In the story, the four girls, all of different shades and hair textures, learn they are each Latina after they have to read a short essay about themselves to their class. How would you encourage little ones to get to know each other and their cultures?
I would encourage them to simply ask questions. It’s OK to ask questions; it’s how we ask them that can get us in trouble. If you’re curious, you still want to be respectful and not cross any boundaries. For instance, if you’re curious about someone’s hair, ask them about it, but don’t touch it or invade their space in any way. And use appropriate language.
Have you ever had a moment with your own daughter where she was surprised to learn that someone who looked different from her also shared her culture and language?
For my daughter, she’s not surprised because she has been exposed to people who look different just within our own family. When she first saw the characters, the four girls, she said I was Margarita, she was Maria, my niece was Gabriella and my sister-in-law was Jennifer. So she was able to identify people in our family who look like these characters. It’s part of her normal, so she’s OK with other people if they speak Spanish. I don’t think she understands when people don’t understand that she does.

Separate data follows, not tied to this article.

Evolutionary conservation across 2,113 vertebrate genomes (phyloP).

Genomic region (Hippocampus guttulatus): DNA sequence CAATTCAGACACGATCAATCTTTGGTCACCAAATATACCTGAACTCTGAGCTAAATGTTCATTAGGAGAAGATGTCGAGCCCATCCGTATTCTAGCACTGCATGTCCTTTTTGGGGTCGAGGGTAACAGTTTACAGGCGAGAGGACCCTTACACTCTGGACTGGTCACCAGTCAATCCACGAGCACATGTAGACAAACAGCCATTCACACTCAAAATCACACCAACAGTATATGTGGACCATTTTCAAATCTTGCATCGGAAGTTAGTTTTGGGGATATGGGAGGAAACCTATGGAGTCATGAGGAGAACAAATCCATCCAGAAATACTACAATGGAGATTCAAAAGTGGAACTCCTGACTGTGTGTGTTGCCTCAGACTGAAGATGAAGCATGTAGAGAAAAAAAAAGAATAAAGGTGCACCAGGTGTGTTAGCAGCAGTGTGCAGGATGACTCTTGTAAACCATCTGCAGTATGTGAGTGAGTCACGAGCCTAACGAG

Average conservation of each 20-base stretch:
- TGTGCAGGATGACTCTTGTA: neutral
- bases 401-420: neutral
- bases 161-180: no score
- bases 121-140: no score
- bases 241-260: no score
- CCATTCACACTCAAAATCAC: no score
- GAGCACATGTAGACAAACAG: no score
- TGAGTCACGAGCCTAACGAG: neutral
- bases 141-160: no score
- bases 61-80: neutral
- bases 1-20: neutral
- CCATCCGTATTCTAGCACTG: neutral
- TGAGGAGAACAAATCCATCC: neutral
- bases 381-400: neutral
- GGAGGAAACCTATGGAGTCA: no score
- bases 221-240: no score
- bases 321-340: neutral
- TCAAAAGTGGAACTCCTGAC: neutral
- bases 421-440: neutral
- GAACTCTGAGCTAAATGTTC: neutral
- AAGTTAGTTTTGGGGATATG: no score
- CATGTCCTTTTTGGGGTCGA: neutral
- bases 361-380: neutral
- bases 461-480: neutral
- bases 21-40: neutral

You actually dedicated this book to your daughter. What were her thoughts about it?
She loved it, and she’s excited about. She is only four years old, but she’s very smart beyond her years. She has a t-shirt that says “Niñas Bellas” on it and she walks around the house with it and the book. She’s very proud. I went to her class and read to her classmates, and she wants me to come again. She wants me to give her friends signed copies. It’s so empowering because she can identify with the characters, and that’s a special thing to see: an image that reminds her of herself in a book, and know others are embracing it. It makes her feel important and special. She’ll tell you herself that she’s a Black Latina, a negra bella.
(Photo Credit: FlexFocus)